The Great Marble City
Trip Start Dec 12, 2010
230Trip End Dec 16, 2012
Map your own trip!
Show trip route
Situated in the south near the mountain range that acts as the border with Iran, Ashgabat is the capital city of Turkmenistan. Once a city of both Turkmens and Russians who were living in soviet style apartment blocks, Ashgabat was a city which was devastated by an Earthquake in 1948, and therefore rebuilt during the times of Stallin. But since the break-up of the Soviet Union in 1991, Ashgabat found itself as the capital city of the newly independent country of Turkmenistan
As we arrived in Ashgabat from the nearby Iranian border, our eyes lit up as we approached this unexpected great marble city. At this stage we really didn't know what to expect of the city or this country, but we had been warned that it was simply weird. Massive apartment blocks, clean sidewalks, grand roadways, and white marble as far as the eye could see is actually the introduction we got when we arrived in Ashgabat. We were dumbfounded by the modern surroundings, and suddenly our jaws started to drop, as our guide pointed out buildings and monuments that we weren’t allowed to take photos of.
This great marble city was controlled by military and police on each and every corner. Monuments were guarded twenty four seven, and we, tourists who were still trying to get our heads around this city, were quite simply confused. From previous readings in guide books, we had been warned that Turkmenistan was the 'North Korea’ of Central Asia, now it made sense. As we tried to explore the city centre on our own, we were awakened by the strict guidelines of tourism
Peering over our hotel balcony the next morning, we could see streets guarded at every corner over the white marble skyline. We still felt that weirdness vibe of this city, however we were ready to give it a chance as we were looking forward to our guided tour of this great marble city.
Just as we had witnessed on our drive in, Ashgabat was full of grand marble buildings, gold statues, and its national flag flying everywhere with pride. This city was all about meaning. Everything symbolised something. From the five carpet patterns of the five regions of Turkmenistan, to the height of the monument of independence rising to 91 metres, symbolising that is was in 1991 that Turkmenistan got its independence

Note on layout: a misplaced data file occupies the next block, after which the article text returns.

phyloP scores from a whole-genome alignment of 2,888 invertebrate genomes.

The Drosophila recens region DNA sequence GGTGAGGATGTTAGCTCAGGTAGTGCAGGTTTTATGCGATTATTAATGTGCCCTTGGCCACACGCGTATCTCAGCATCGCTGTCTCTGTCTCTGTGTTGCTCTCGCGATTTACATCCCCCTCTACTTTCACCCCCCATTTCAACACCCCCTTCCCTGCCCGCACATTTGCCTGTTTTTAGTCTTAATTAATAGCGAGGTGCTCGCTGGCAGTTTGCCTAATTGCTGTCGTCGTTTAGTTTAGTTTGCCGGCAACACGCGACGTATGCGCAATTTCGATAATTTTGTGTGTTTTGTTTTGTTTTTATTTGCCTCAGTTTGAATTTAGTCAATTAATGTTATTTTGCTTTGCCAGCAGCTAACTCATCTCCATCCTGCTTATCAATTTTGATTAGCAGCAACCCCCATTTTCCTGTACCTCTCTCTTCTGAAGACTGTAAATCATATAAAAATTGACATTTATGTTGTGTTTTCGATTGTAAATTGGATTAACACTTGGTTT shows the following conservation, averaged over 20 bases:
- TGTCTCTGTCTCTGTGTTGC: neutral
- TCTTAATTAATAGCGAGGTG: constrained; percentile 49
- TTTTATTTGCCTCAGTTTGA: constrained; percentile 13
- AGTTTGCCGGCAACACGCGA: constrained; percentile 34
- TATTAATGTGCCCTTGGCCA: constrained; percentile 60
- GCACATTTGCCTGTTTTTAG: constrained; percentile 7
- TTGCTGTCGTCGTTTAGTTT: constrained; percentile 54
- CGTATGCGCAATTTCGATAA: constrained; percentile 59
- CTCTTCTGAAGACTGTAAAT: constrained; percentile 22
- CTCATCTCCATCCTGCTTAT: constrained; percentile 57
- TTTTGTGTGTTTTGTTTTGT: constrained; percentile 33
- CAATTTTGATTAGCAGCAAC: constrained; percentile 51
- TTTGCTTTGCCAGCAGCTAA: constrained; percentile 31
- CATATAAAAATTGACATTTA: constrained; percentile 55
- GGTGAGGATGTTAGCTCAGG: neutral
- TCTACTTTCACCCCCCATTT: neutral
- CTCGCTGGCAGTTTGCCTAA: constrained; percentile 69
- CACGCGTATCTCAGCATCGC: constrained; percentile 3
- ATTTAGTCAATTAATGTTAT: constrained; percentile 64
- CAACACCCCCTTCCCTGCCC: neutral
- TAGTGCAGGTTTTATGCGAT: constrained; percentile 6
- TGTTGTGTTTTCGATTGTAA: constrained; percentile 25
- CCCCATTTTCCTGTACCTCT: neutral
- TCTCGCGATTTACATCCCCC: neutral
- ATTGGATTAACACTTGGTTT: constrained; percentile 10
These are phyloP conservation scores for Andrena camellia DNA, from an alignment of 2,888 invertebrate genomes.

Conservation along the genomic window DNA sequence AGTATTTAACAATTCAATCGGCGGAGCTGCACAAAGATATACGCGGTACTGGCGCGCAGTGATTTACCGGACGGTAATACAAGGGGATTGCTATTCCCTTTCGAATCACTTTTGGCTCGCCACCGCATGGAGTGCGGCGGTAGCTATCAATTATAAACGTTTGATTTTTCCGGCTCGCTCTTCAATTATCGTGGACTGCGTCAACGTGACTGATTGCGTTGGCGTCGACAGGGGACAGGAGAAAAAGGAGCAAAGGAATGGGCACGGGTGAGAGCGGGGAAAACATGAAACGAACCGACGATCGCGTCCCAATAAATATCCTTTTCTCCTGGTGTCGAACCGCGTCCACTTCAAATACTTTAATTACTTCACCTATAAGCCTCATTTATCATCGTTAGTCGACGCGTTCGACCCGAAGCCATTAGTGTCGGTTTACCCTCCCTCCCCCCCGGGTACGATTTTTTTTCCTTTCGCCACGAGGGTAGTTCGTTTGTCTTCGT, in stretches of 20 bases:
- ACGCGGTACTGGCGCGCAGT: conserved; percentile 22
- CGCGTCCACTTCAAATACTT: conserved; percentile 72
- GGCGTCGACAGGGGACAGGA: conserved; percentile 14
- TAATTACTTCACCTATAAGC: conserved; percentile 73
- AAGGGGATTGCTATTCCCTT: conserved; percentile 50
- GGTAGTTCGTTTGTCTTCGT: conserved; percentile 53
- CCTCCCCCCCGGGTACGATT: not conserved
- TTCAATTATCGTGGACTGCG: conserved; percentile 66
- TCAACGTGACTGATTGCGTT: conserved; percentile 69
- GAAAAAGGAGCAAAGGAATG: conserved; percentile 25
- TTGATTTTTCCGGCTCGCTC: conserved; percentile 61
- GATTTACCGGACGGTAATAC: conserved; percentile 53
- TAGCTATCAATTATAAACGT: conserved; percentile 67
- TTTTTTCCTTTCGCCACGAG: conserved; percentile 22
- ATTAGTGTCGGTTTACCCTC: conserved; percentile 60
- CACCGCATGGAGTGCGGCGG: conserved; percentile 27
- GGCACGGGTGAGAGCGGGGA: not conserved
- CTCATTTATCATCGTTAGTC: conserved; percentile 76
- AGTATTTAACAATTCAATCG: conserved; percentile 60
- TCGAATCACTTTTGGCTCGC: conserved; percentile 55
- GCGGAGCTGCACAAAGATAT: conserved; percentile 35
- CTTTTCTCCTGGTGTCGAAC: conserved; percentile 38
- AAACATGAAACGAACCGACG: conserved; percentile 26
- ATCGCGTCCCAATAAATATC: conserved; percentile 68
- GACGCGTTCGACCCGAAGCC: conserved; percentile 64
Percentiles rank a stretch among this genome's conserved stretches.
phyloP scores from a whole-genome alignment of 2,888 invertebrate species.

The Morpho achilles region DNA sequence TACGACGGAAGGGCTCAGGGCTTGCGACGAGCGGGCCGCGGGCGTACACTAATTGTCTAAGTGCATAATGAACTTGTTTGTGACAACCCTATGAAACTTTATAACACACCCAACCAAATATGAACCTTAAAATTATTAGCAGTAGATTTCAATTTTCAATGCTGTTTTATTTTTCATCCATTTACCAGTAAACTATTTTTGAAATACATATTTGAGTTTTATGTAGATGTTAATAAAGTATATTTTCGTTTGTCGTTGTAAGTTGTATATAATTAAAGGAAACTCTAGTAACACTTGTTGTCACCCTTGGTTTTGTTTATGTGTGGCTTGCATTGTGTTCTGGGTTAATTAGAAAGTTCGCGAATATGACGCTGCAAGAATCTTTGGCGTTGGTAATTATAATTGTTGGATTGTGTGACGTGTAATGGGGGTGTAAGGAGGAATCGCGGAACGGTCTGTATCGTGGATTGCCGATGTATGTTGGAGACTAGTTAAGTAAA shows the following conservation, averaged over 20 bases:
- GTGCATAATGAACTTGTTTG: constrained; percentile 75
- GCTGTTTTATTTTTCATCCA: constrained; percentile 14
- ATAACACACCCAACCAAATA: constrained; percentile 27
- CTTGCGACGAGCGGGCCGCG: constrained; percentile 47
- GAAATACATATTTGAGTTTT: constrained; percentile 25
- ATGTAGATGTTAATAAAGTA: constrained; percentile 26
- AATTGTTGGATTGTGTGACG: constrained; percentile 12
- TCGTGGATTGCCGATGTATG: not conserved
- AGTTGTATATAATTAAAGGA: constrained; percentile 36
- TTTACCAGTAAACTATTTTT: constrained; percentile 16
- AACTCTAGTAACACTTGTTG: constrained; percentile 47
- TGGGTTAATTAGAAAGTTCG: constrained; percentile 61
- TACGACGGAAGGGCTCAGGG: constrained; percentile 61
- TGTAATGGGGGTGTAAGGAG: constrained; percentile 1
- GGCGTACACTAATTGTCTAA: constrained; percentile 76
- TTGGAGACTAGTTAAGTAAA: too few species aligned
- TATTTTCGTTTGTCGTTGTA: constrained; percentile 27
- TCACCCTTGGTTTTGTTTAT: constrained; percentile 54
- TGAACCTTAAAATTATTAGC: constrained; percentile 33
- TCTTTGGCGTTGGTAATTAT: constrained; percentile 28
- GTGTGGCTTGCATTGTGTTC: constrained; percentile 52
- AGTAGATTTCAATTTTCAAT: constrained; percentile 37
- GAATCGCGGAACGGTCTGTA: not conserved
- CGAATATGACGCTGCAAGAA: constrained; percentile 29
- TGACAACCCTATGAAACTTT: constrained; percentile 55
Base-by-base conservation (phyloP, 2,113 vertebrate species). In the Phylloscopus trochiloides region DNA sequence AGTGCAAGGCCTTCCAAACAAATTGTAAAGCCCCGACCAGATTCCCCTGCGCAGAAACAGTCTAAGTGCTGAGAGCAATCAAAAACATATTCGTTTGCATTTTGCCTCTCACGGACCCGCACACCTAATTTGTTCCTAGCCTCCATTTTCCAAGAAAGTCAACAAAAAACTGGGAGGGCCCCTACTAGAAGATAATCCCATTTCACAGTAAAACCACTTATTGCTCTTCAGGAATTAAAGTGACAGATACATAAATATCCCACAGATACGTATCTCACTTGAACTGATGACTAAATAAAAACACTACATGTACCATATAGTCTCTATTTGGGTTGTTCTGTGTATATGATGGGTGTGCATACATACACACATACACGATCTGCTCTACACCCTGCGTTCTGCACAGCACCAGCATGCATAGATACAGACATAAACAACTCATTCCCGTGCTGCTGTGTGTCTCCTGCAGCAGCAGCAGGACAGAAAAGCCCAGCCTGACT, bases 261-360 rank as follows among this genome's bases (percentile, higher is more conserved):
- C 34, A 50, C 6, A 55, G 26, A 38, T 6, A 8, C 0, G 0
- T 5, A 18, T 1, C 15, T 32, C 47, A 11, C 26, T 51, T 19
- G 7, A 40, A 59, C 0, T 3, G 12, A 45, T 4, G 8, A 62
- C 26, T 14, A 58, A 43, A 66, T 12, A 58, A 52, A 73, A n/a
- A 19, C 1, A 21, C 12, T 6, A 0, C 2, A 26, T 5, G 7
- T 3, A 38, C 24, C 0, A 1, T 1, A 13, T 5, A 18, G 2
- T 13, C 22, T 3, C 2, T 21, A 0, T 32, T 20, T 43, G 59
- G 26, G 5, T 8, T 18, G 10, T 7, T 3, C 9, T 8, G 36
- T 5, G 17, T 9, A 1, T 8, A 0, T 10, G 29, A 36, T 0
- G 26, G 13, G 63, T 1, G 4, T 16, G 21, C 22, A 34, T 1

Ashgabat was definitely an elaborate, over the top city. It was clear that this country had recently come into wealth, and it was seen fitting to make everything in this capital look new, shiny, and extravagant. Long gone was the soviet style architecture, as Ashgabat was full of new, world class architecture. The building of a local gas company was designed in the shape of a cigarette lighter, the ‘one stop’ wedding palace was designed with a gold map of Turkmenistan, the Ministry of Education looked like a giant book, the Ministry of Oil was in the shape of an oil rig, and the futuristic ferris wheel was at first unrecognisable
Bright domes of the presidential palace reigned over the city skyline. And the minaret of the cities beautiful mosques weren’t hard to find. The Ertogryl Mosque was designed to be similar to Turkey’s Blue Mosque. But it was the Turmenbashy Hajii Mosque and Mausolem that really had gone the extra mile. Built to house the first president and his deceased family, it was built before the president had even passed away. But the mosque itself was the real highlight. With the biggest dome in Central Asia, and a prayer capacity of 10,000 people, this grand mosque summed up the overall elaborance of this great marble city.
Ashgabat was a controlled, grand city, that was living it up due to the recent financial boost of this quiet Central Asian country. Ashgabat had it all, five star hotels, fast internet, Russian markets, and a Guinness World Record for the city with the highest number of fountains. Yet, it was a strict city, with an 11pm curfew, photography limitations, a US$10 fee for photos at the National Museum, and military and police presence everywhere
Venture out of the great marble of city of Ashgabat, and reality hits you in the face. Turkmenistan is a developing country outside of its capital. Crumbling roads, villages that time has forgotten, and lack of infrastructure in parts, Turkmenistan is investing all its money into its capital and other its other big cities. Maybe the Turkmen government needs to branch out into the rest of its country, and share the love outside of the great marble city.
After several nights in Ashgabat, we finally got a good feel for this great marble city. For a country who was given independence when it was not ready for it, Turkmenistan has come a long way. Yes, it still has some need for development in other parts of the country, but if Ashgabat is any indication, Turkmenistan will rise as a great marble country, with the great marble city of Ashgabat leading the way.